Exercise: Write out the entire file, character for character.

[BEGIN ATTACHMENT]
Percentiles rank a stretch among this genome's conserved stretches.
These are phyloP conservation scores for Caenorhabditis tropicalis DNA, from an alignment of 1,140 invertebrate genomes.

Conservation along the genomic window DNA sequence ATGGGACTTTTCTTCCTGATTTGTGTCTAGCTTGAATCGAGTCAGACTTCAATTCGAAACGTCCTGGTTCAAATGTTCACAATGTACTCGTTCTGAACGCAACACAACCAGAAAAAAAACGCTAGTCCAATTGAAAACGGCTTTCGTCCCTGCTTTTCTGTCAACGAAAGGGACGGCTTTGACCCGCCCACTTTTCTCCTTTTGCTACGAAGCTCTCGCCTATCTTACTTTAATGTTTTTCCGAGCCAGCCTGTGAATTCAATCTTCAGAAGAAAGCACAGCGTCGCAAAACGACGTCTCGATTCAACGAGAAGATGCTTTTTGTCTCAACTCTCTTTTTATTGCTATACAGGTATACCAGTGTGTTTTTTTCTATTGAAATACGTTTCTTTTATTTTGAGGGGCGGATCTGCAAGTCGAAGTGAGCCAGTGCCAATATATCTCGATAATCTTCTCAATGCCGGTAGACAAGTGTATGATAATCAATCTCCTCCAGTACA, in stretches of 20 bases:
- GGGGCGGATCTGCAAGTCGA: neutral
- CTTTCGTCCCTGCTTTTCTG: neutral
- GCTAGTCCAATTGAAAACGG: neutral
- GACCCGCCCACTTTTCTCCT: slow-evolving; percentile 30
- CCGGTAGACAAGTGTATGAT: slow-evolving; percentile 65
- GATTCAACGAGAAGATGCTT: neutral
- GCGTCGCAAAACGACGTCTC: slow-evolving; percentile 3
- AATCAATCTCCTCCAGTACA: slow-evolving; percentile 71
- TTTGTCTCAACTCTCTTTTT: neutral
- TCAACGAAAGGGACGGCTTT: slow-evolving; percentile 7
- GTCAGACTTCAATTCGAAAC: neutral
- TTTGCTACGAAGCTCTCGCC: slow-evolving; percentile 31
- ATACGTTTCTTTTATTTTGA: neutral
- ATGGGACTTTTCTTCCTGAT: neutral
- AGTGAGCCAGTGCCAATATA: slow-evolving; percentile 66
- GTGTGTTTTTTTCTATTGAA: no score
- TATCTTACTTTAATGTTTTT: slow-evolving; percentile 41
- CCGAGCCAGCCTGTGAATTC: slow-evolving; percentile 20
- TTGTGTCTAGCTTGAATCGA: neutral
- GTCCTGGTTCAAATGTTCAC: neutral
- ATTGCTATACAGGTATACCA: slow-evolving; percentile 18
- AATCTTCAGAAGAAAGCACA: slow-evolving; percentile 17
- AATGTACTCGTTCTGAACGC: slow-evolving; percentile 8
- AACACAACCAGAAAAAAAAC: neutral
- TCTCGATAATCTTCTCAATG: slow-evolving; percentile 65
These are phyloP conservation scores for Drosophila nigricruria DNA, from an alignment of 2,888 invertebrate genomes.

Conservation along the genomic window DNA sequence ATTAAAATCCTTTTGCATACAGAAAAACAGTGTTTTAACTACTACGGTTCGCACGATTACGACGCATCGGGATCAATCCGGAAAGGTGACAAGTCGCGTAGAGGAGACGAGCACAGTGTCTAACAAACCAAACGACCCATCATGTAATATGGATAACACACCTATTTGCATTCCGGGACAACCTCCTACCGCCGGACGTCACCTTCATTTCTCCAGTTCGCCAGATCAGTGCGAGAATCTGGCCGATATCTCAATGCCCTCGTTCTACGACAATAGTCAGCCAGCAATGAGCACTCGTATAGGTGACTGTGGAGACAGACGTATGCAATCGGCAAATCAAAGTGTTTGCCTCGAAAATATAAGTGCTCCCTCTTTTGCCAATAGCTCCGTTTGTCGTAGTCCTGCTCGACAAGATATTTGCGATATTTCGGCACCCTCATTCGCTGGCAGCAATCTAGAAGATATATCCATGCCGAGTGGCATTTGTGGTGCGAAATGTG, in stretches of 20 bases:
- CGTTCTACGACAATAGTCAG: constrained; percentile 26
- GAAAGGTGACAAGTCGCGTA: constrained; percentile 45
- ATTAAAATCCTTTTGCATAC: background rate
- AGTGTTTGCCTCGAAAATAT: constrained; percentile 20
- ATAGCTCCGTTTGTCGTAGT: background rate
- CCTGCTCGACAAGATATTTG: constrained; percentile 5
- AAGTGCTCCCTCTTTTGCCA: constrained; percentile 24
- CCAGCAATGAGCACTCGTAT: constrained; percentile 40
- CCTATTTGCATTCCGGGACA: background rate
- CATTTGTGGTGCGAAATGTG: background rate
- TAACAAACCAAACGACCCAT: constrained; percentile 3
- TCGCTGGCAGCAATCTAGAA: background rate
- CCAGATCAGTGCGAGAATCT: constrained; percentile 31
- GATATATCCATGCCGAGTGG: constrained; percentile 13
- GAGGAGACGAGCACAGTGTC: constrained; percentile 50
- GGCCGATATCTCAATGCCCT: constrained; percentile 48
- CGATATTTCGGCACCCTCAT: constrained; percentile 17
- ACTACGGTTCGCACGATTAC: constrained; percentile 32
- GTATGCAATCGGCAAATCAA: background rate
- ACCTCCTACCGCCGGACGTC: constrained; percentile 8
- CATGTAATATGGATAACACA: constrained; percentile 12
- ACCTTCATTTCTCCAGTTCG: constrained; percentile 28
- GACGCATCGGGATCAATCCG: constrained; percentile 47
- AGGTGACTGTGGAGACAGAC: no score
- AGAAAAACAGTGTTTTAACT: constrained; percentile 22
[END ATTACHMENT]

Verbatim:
Percentiles rank a stretch among this genome's conserved stretches.
These are phyloP conservation scores for Caenorhabditis tropicalis DNA, from an alignment of 1,140 invertebrate genomes.

Conservation along the genomic window DNA sequence ATGGGACTTTTCTTCCTGATTTGTGTCTAGCTTGAATCGAGTCAGACTTCAATTCGAAACGTCCTGGTTCAAATGTTCACAATGTACTCGTTCTGAACGCAACACAACCAGAAAAAAAACGCTAGTCCAATTGAAAACGGCTTTCGTCCCTGCTTTTCTGTCAACGAAAGGGACGGCTTTGACCCGCCCACTTTTCTCCTTTTGCTACGAAGCTCTCGCCTATCTTACTTTAATGTTTTTCCGAGCCAGCCTGTGAATTCAATCTTCAGAAGAAAGCACAGCGTCGCAAAACGACGTCTCGATTCAACGAGAAGATGCTTTTTGTCTCAACTCTCTTTTTATTGCTATACAGGTATACCAGTGTGTTTTTTTCTATTGAAATACGTTTCTTTTATTTTGAGGGGCGGATCTGCAAGTCGAAGTGAGCCAGTGCCAATATATCTCGATAATCTTCTCAATGCCGGTAGACAAGTGTATGATAATCAATCTCCTCCAGTACA, in stretches of 20 bases:
- GGGGCGGATCTGCAAGTCGA: neutral
- CTTTCGTCCCTGCTTTTCTG: neutral
- GCTAGTCCAATTGAAAACGG: neutral
- GACCCGCCCACTTTTCTCCT: slow-evolving; percentile 30
- CCGGTAGACAAGTGTATGAT: slow-evolving; percentile 65
- GATTCAACGAGAAGATGCTT: neutral
- GCGTCGCAAAACGACGTCTC: slow-evolving; percentile 3
- AATCAATCTCCTCCAGTACA: slow-evolving; percentile 71
- TTTGTCTCAACTCTCTTTTT: neutral
- TCAACGAAAGGGACGGCTTT: slow-evolving; percentile 7
- GTCAGACTTCAATTCGAAAC: neutral
- TTTGCTACGAAGCTCTCGCC: slow-evolving; percentile 31
- ATACGTTTCTTTTATTTTGA: neutral
- ATGGGACTTTTCTTCCTGAT: neutral
- AGTGAGCCAGTGCCAATATA: slow-evolving; percentile 66
- GTGTGTTTTTTTCTATTGAA: no score
- TATCTTACTTTAATGTTTTT: slow-evolving; percentile 41
- CCGAGCCAGCCTGTGAATTC: slow-evolving; percentile 20
- TTGTGTCTAGCTTGAATCGA: neutral
- GTCCTGGTTCAAATGTTCAC: neutral
- ATTGCTATACAGGTATACCA: slow-evolving; percentile 18
- AATCTTCAGAAGAAAGCACA: slow-evolving; percentile 17
- AATGTACTCGTTCTGAACGC: slow-evolving; percentile 8
- AACACAACCAGAAAAAAAAC: neutral
- TCTCGATAATCTTCTCAATG: slow-evolving; percentile 65
These are phyloP conservation scores for Drosophila nigricruria DNA, from an alignment of 2,888 invertebrate genomes.

Conservation along the genomic window DNA sequence ATTAAAATCCTTTTGCATACAGAAAAACAGTGTTTTAACTACTACGGTTCGCACGATTACGACGCATCGGGATCAATCCGGAAAGGTGACAAGTCGCGTAGAGGAGACGAGCACAGTGTCTAACAAACCAAACGACCCATCATGTAATATGGATAACACACCTATTTGCATTCCGGGACAACCTCCTACCGCCGGACGTCACCTTCATTTCTCCAGTTCGCCAGATCAGTGCGAGAATCTGGCCGATATCTCAATGCCCTCGTTCTACGACAATAGTCAGCCAGCAATGAGCACTCGTATAGGTGACTGTGGAGACAGACGTATGCAATCGGCAAATCAAAGTGTTTGCCTCGAAAATATAAGTGCTCCCTCTTTTGCCAATAGCTCCGTTTGTCGTAGTCCTGCTCGACAAGATATTTGCGATATTTCGGCACCCTCATTCGCTGGCAGCAATCTAGAAGATATATCCATGCCGAGTGGCATTTGTGGTGCGAAATGTG, in stretches of 20 bases:
- CGTTCTACGACAATAGTCAG: constrained; percentile 26
- GAAAGGTGACAAGTCGCGTA: constrained; percentile 45
- ATTAAAATCCTTTTGCATAC: background rate
- AGTGTTTGCCTCGAAAATAT: constrained; percentile 20
- ATAGCTCCGTTTGTCGTAGT: background rate
- CCTGCTCGACAAGATATTTG: constrained; percentile 5
- AAGTGCTCCCTCTTTTGCCA: constrained; percentile 24
- CCAGCAATGAGCACTCGTAT: constrained; percentile 40
- CCTATTTGCATTCCGGGACA: background rate
- CATTTGTGGTGCGAAATGTG: background rate
- TAACAAACCAAACGACCCAT: constrained; percentile 3
- TCGCTGGCAGCAATCTAGAA: background rate
- CCAGATCAGTGCGAGAATCT: constrained; percentile 31
- GATATATCCATGCCGAGTGG: constrained; percentile 13
- GAGGAGACGAGCACAGTGTC: constrained; percentile 50
- GGCCGATATCTCAATGCCCT: constrained; percentile 48
- CGATATTTCGGCACCCTCAT: constrained; percentile 17
- ACTACGGTTCGCACGATTAC: constrained; percentile 32
- GTATGCAATCGGCAAATCAA: background rate
- ACCTCCTACCGCCGGACGTC: constrained; percentile 8
- CATGTAATATGGATAACACA: constrained; percentile 12
- ACCTTCATTTCTCCAGTTCG: constrained; percentile 28
- GACGCATCGGGATCAATCCG: constrained; percentile 47
- AGGTGACTGTGGAGACAGAC: no score
- AGAAAAACAGTGTTTTAACT: constrained; percentile 22